Join Us for Pod Club

Discuss pod casts focused on resilience, change, leadership, and just being human. Connect with others, and learn from each other.

Those of you that know me personally, know that in addition to being an avid reader, I’m a podcast junkie. At this stage in my life, I’ve found that a good podcast is a great way to connect with friends and colleagues. I’ve belonged to many a good book club and enjoyed the connection and very often found that over half the participants (sometimes including me) had not had a chance to read the book recommended. While that didn’t stop us from indulging in a good glass of wine and amazing conversation, I thought to myself what if we could have it all?!? With podcasts typically varying in length from as little as 15 minutes to as much as 45 minutes, they are an easy way to get in some new content while on your commute, daily workout, or while doing some household errands or chores.

Pod Club Content & Design

Pod club is designed to allow you to connect with new people over common content, explore new ways of thinking in a safe space, and just generally enjoy a nice afternoon or evening discussing something different. Podcast favourites that you will likely see in the rotation include things like: We can Do Hard Things (Glennon Doyle), Unlocking Us and Dare to Lead (Brene Brown), Freakonomics (Stephen Dubner), A bit of Optimism (Simon Sinek), and Choiceology (Katy Milkman) among many others. In fact, as an active participant, you will also have a chance to suggest our discussion topics and episodes. I can’t wait to see what other juicy stuff you have discovered!

Pod Club Logistics

We will start by inviting you to join us online and use the power of zoom to invoke discussion with small room breakouts. Our first meeting is Wednesday, March 30th at 8 PM GMT / 3 PM EST . We are aiming for monthly meetings targeting the last Wednesday of each month but this will be under discussion so please do message us if you are interested and the current timing does not work for you. With feedback from you, we will explore interest in an evening timeslot for our EST followers and some in person events. The club will be scheduled for 1 hour, in which you will be invited to consider thought-provoking questions about the content and then be invited to share your thoughts in small break-outs and in the larger group where possible. We will be inviting participants to join us in facilitation as we get more established so if you have a topic of high interest, don’t hesitate to raise your hand. In addition, we will keep the room open for up to an hour after the formal discussion to invite you to choose your own breakout room for further discussion if you wish! Join us at any point. Beverages of your choice are welcome.

Who is it for & How to get the Most out of Pod Club

Pod club is meant to be a low key way to connect. Anyone who is interested in the podcast selected and looking to connect is welcome to join. Feel free to invite friends so you can keep the discussion going outside of meetings – or use it as a great way to network. I always find my best networking happens over shared interest and authentic conversation so why not use it as a way to connect with others that are interested in being authentic, doing life their way, and leading us into the future with courage and fun. Topics are designed to appeal to a broad audience that are interested in learning, authentic connection, and understanding how to tap into all of the amazing parts of themselves.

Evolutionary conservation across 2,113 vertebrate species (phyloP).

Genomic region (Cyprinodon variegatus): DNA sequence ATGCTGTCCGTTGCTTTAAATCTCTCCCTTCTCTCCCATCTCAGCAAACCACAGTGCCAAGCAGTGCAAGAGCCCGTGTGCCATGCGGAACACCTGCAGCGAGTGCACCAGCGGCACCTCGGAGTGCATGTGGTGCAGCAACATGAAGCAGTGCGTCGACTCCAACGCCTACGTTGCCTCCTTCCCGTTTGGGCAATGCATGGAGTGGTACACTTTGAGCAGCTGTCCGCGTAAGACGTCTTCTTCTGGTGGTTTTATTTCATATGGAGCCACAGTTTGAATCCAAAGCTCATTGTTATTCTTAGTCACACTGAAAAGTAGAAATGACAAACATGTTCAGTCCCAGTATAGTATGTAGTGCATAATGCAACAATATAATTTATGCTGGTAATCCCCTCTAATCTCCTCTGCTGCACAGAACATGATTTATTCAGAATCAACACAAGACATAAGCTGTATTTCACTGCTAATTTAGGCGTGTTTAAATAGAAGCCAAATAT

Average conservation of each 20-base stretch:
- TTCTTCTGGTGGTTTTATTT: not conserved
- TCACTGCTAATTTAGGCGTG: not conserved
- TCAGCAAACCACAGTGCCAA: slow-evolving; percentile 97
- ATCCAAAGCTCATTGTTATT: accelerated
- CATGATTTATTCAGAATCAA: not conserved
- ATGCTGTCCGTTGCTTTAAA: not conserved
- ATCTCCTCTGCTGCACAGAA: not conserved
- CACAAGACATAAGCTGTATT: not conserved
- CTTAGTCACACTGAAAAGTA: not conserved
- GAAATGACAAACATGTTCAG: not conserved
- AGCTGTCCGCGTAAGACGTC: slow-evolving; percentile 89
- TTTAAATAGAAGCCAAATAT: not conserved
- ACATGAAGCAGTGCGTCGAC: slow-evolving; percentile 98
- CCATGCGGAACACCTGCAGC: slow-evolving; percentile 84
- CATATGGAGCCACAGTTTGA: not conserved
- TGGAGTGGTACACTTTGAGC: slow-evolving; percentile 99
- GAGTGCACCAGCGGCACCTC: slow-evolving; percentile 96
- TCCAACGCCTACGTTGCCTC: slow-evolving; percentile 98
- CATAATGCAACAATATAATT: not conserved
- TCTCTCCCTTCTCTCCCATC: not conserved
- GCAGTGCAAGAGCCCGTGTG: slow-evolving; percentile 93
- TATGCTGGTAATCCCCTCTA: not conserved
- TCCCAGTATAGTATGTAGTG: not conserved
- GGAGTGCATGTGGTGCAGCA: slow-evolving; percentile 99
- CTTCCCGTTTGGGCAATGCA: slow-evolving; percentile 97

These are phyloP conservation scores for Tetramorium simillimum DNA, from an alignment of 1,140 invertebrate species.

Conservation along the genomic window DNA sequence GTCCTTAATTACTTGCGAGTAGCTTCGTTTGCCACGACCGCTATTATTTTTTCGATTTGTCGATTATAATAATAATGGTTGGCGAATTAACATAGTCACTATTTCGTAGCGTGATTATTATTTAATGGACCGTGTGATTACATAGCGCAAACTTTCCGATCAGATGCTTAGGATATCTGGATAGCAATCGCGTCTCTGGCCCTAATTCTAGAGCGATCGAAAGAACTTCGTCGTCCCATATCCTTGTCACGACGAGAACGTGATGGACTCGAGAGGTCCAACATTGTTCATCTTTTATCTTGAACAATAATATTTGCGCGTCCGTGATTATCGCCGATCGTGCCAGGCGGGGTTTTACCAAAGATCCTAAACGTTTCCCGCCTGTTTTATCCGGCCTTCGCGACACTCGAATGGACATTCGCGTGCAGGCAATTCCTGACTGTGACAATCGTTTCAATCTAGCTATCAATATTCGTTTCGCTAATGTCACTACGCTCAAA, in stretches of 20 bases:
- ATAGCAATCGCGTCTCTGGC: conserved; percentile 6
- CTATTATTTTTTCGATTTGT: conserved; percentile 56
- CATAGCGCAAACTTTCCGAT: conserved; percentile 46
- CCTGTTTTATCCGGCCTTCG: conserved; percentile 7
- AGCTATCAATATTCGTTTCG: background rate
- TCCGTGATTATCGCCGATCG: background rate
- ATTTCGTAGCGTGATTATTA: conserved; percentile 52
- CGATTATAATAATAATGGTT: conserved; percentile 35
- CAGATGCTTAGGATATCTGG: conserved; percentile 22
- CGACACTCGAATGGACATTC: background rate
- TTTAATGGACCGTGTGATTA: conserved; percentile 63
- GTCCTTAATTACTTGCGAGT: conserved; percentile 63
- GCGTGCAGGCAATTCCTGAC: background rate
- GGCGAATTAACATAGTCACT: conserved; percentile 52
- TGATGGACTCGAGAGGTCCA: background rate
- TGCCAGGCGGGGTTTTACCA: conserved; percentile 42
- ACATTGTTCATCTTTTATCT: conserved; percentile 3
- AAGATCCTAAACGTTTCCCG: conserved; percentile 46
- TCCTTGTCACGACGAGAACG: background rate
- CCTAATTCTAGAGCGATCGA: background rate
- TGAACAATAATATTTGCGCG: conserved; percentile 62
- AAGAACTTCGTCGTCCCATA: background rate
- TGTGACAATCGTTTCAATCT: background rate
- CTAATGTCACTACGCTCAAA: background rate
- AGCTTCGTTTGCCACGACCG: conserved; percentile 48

How do I start?

To join our first Pod Club on Wednesday, March 30th, you can sign up at Eventbrite. The event is free but we are offering you a chance to donate to the British Red Cross, which helps refugees of not only the current war in the Ukraine but also the many wars globally that do not get as much press coverage. If you can’t make our first one but are interested in participating in the future, join our mailing list and please do add some notes about your preferred dates and timed – and/or reach out to me directly.

Why the Red Cross?

Like many of you, I’ve been heartbroken watching the war in the Ukraine unfold. It has allowed me to enter into many enlightening, heart-wrenching, and hopeful conversations with my global network. I recognise there is often disparages in the new coverage and the support for refugees that are of different colours, nationalities, and religious backgrounds among other things. Therefore, I wanted to donate to an organisation that supports the Ukrainians fleeing their country, the Russians that do not agree with this war and are also fleeing for survival as sanctions increase, and the many, many refugees fleeing conflicts in North Africa, South America, the Middle East, and Asia. I commend the brave people that are fleeing everything they know to start over with nothing and I hope our little group can contribute to making that transition at least one step easier. All proceeds from our first event will be donated to the fund minus any administrative fees charged by Eventbrite and/or any conversion charges if paying in a different currency.